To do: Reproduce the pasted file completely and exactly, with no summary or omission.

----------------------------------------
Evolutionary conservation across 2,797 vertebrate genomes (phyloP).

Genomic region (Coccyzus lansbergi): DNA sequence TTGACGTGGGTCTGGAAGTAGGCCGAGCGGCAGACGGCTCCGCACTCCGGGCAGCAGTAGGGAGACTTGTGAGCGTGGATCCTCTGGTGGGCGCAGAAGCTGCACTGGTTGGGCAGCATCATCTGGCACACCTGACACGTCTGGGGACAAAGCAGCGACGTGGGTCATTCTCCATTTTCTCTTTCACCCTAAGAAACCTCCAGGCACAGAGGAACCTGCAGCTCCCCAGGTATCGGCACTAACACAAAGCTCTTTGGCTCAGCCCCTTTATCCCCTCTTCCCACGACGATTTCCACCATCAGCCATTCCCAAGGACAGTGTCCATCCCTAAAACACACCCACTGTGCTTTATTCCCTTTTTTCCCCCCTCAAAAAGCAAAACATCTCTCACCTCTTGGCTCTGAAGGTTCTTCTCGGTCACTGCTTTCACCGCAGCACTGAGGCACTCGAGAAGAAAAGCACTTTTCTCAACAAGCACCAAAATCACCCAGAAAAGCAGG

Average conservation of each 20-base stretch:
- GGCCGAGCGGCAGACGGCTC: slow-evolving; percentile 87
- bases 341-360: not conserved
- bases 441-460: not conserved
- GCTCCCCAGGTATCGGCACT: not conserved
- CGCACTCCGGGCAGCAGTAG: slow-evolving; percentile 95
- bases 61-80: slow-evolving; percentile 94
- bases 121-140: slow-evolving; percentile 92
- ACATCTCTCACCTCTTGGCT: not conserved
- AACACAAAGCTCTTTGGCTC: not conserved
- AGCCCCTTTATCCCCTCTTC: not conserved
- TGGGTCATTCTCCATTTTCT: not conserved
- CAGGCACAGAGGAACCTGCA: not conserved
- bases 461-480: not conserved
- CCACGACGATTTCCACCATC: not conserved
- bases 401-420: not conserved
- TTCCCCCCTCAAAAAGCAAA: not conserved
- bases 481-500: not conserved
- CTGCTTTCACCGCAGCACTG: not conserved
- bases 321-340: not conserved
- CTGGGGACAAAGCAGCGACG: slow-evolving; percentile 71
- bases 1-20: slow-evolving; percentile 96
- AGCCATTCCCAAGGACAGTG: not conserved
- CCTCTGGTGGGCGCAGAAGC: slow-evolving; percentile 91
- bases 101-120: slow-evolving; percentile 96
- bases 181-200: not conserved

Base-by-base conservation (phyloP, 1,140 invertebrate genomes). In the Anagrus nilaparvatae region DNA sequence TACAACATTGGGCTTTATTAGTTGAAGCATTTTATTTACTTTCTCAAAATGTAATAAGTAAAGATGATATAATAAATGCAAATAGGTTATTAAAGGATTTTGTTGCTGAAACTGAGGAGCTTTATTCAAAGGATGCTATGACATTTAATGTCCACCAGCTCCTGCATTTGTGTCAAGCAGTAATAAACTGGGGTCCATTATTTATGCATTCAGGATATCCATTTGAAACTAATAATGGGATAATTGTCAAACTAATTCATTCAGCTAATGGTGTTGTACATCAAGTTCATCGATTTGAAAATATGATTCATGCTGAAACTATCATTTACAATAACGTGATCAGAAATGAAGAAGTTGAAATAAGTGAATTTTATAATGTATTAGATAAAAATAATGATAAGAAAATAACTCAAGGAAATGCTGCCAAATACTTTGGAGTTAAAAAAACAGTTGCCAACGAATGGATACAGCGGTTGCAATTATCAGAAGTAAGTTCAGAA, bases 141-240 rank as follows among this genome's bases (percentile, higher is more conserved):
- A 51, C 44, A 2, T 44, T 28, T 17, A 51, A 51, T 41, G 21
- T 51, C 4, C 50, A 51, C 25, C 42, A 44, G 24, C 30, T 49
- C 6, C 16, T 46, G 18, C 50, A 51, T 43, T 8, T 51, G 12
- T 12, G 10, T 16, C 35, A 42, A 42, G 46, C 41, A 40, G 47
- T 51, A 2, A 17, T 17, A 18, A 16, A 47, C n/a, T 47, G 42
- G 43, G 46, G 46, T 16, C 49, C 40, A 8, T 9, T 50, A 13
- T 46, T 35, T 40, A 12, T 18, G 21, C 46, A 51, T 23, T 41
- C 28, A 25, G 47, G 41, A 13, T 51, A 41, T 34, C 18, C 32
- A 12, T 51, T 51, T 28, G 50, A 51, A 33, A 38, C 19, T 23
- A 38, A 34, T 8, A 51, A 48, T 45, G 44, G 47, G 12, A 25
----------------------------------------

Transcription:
Evolutionary conservation across 2,797 vertebrate genomes (phyloP).

Genomic region (Coccyzus lansbergi): DNA sequence TTGACGTGGGTCTGGAAGTAGGCCGAGCGGCAGACGGCTCCGCACTCCGGGCAGCAGTAGGGAGACTTGTGAGCGTGGATCCTCTGGTGGGCGCAGAAGCTGCACTGGTTGGGCAGCATCATCTGGCACACCTGACACGTCTGGGGACAAAGCAGCGACGTGGGTCATTCTCCATTTTCTCTTTCACCCTAAGAAACCTCCAGGCACAGAGGAACCTGCAGCTCCCCAGGTATCGGCACTAACACAAAGCTCTTTGGCTCAGCCCCTTTATCCCCTCTTCCCACGACGATTTCCACCATCAGCCATTCCCAAGGACAGTGTCCATCCCTAAAACACACCCACTGTGCTTTATTCCCTTTTTTCCCCCCTCAAAAAGCAAAACATCTCTCACCTCTTGGCTCTGAAGGTTCTTCTCGGTCACTGCTTTCACCGCAGCACTGAGGCACTCGAGAAGAAAAGCACTTTTCTCAACAAGCACCAAAATCACCCAGAAAAGCAGG

Average conservation of each 20-base stretch:
- GGCCGAGCGGCAGACGGCTC: slow-evolving; percentile 87
- bases 341-360: not conserved
- bases 441-460: not conserved
- GCTCCCCAGGTATCGGCACT: not conserved
- CGCACTCCGGGCAGCAGTAG: slow-evolving; percentile 95
- bases 61-80: slow-evolving; percentile 94
- bases 121-140: slow-evolving; percentile 92
- ACATCTCTCACCTCTTGGCT: not conserved
- AACACAAAGCTCTTTGGCTC: not conserved
- AGCCCCTTTATCCCCTCTTC: not conserved
- TGGGTCATTCTCCATTTTCT: not conserved
- CAGGCACAGAGGAACCTGCA: not conserved
- bases 461-480: not conserved
- CCACGACGATTTCCACCATC: not conserved
- bases 401-420: not conserved
- TTCCCCCCTCAAAAAGCAAA: not conserved
- bases 481-500: not conserved
- CTGCTTTCACCGCAGCACTG: not conserved
- bases 321-340: not conserved
- CTGGGGACAAAGCAGCGACG: slow-evolving; percentile 71
- bases 1-20: slow-evolving; percentile 96
- AGCCATTCCCAAGGACAGTG: not conserved
- CCTCTGGTGGGCGCAGAAGC: slow-evolving; percentile 91
- bases 101-120: slow-evolving; percentile 96
- bases 181-200: not conserved

Base-by-base conservation (phyloP, 1,140 invertebrate genomes). In the Anagrus nilaparvatae region DNA sequence TACAACATTGGGCTTTATTAGTTGAAGCATTTTATTTACTTTCTCAAAATGTAATAAGTAAAGATGATATAATAAATGCAAATAGGTTATTAAAGGATTTTGTTGCTGAAACTGAGGAGCTTTATTCAAAGGATGCTATGACATTTAATGTCCACCAGCTCCTGCATTTGTGTCAAGCAGTAATAAACTGGGGTCCATTATTTATGCATTCAGGATATCCATTTGAAACTAATAATGGGATAATTGTCAAACTAATTCATTCAGCTAATGGTGTTGTACATCAAGTTCATCGATTTGAAAATATGATTCATGCTGAAACTATCATTTACAATAACGTGATCAGAAATGAAGAAGTTGAAATAAGTGAATTTTATAATGTATTAGATAAAAATAATGATAAGAAAATAACTCAAGGAAATGCTGCCAAATACTTTGGAGTTAAAAAAACAGTTGCCAACGAATGGATACAGCGGTTGCAATTATCAGAAGTAAGTTCAGAA, bases 141-240 rank as follows among this genome's bases (percentile, higher is more conserved):
- A 51, C 44, A 2, T 44, T 28, T 17, A 51, A 51, T 41, G 21
- T 51, C 4, C 50, A 51, C 25, C 42, A 44, G 24, C 30, T 49
- C 6, C 16, T 46, G 18, C 50, A 51, T 43, T 8, T 51, G 12
- T 12, G 10, T 16, C 35, A 42, A 42, G 46, C 41, A 40, G 47
- T 51, A 2, A 17, T 17, A 18, A 16, A 47, C n/a, T 47, G 42
- G 43, G 46, G 46, T 16, C 49, C 40, A 8, T 9, T 50, A 13
- T 46, T 35, T 40, A 12, T 18, G 21, C 46, A 51, T 23, T 41
- C 28, A 25, G 47, G 41, A 13, T 51, A 41, T 34, C 18, C 32
- A 12, T 51, T 51, T 28, G 50, A 51, A 33, A 38, C 19, T 23
- A 38, A 34, T 8, A 51, A 48, T 45, G 44, G 47, G 12, A 25